SpaceX’s uncrewed Dragon cargo spacecraft splashed down at 5:19 a.m. EST Wednesday, Jan. 11, off the coast of Tampa, Florida, marking the return of the company’s 26th contracted cargo resupply mission to the International Space Station for NASA. The spacecraft carried approximately 4,400 pounds of valuable scientific experiments and other cargo back to Earth.
Some of the scientific investigations returned by Dragon include:
- Deep space radiation protection: A vest designed to protect astronauts from high doses of radiation caused by unpredictable solar particle events is returning to Earth after months of testing. Crew members wore the Astrorad vest while performing daily tasks and provided feedback about how easy it is to put on, how it fits and feels, and the range of motion possible while wearing it. The vest’s developers plan to use that feedback to improve design of the garment, which could provide radiation protection for astronauts on Artemis missions to the Moon.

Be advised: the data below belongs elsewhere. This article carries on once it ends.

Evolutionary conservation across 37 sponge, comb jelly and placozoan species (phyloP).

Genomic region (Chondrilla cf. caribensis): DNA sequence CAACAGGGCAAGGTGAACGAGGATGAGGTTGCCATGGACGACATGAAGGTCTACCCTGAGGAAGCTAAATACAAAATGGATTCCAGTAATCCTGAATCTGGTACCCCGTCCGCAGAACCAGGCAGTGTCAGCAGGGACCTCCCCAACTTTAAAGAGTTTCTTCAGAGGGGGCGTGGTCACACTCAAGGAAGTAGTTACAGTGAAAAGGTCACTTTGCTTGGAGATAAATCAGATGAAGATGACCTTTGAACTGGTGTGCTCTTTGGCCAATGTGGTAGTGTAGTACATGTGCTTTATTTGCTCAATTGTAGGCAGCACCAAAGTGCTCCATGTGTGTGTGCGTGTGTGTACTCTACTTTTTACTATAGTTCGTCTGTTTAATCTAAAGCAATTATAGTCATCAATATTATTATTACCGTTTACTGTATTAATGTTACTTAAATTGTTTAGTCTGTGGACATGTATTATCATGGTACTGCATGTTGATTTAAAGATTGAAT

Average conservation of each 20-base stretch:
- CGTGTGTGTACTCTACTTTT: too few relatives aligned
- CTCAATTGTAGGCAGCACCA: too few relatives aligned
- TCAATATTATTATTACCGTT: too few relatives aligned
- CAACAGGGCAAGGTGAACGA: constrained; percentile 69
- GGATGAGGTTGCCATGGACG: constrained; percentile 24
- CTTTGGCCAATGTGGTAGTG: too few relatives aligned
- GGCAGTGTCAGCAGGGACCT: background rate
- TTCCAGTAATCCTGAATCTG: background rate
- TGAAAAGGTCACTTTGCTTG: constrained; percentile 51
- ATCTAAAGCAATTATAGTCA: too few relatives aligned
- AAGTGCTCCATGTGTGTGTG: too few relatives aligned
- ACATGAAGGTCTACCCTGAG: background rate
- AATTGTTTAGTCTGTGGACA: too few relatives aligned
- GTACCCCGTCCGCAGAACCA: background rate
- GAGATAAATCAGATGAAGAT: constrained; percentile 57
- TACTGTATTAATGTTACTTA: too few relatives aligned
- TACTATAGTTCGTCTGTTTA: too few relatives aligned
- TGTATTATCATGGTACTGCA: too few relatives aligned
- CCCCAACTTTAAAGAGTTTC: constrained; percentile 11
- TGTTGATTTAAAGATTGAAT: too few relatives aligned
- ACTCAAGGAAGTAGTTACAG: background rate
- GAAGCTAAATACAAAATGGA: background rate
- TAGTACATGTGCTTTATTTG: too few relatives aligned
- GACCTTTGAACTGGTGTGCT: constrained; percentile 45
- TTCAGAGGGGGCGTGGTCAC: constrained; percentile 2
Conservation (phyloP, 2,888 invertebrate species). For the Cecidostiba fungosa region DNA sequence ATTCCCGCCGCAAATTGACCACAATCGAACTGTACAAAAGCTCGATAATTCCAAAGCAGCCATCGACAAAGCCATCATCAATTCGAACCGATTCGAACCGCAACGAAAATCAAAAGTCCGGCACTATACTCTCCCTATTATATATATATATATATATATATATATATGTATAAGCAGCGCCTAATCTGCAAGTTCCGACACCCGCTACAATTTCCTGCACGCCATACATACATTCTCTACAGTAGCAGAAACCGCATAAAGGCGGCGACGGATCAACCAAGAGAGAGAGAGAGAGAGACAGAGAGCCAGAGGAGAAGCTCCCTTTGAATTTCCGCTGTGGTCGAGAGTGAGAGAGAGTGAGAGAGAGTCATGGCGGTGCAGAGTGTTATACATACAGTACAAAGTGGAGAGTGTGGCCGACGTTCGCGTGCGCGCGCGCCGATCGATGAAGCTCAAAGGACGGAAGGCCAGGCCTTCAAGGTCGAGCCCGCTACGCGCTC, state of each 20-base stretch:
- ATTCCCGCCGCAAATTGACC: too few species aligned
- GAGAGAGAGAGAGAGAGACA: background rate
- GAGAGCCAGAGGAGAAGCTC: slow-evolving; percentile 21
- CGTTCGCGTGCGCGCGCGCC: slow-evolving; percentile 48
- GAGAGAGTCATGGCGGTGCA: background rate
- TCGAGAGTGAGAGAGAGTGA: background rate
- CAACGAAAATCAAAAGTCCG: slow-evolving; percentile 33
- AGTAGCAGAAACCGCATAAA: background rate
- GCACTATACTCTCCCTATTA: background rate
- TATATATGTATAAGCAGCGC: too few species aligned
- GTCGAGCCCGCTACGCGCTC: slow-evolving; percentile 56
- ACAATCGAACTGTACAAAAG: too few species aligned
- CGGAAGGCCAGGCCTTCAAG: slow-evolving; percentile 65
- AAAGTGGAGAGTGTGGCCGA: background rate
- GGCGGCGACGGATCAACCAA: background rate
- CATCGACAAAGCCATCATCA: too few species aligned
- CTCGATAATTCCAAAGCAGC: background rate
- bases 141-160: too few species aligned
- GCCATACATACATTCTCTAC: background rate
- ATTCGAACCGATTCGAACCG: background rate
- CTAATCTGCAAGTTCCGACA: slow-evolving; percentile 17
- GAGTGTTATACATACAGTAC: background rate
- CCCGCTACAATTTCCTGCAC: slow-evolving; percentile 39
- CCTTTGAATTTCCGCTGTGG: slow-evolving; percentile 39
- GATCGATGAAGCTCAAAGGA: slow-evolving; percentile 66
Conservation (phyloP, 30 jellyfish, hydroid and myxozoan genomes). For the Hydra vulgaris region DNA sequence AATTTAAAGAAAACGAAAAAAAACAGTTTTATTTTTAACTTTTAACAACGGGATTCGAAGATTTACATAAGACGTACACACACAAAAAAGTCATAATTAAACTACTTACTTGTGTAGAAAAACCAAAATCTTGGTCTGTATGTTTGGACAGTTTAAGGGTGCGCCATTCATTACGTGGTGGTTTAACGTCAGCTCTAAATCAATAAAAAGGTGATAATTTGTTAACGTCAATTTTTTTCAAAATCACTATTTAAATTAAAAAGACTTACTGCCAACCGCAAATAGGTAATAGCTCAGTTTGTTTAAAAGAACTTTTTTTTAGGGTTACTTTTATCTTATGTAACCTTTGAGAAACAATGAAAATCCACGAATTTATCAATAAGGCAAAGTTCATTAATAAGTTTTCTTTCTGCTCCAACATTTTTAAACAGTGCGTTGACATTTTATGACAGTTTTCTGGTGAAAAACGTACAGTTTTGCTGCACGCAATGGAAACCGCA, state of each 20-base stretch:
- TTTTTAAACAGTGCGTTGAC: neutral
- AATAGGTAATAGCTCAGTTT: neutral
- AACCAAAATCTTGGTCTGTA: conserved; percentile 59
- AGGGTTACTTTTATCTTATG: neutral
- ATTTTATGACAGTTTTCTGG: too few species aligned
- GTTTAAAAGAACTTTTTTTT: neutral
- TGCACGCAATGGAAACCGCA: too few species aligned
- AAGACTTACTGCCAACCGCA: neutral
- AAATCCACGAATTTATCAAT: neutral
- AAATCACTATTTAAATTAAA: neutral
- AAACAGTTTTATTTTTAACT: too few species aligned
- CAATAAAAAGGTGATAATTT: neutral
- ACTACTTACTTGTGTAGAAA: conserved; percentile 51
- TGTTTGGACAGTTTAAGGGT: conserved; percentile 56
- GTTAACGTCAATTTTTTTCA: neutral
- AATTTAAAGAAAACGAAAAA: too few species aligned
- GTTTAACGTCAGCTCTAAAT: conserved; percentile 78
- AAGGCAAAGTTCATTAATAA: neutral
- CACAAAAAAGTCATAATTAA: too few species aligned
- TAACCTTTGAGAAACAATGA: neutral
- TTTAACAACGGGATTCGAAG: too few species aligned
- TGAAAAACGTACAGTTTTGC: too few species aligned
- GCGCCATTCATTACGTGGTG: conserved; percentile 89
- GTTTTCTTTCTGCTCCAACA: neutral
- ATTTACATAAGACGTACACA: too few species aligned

- Air, water, plants: XROOTS used hydroponic (water-based) and aeroponic (air-based) techniques to grow plants without soil or other growth media. Researchers collected video and still images to evaluate growth chambers through the plant life cycle from seed germination through maturity. The plant chambers are returning to Earth for additional analysis. Similar techniques could be used to produce crops for future space missions and to enhance cultivation and food security for the benefit of people on Earth.
- Bioprospecting in space: Bioprospecting is the process of identifying plants and animals that may contain substances with potential for use as drugs, biochemicals, and more. Previous studies found that space can cause genetic and physiological changes that could result in microbes yielding such materials. Rhodium Microgravity Bioprospecting-1 studied a way to search for these microbes. The science chambers and temperature logger from the investigation are returning to Earth for further examination.
Learn more about station activities by following the space station blog, @space_station and @ISS_Research on Twitter, as well as the ISS Facebook and ISS Instagram accounts.
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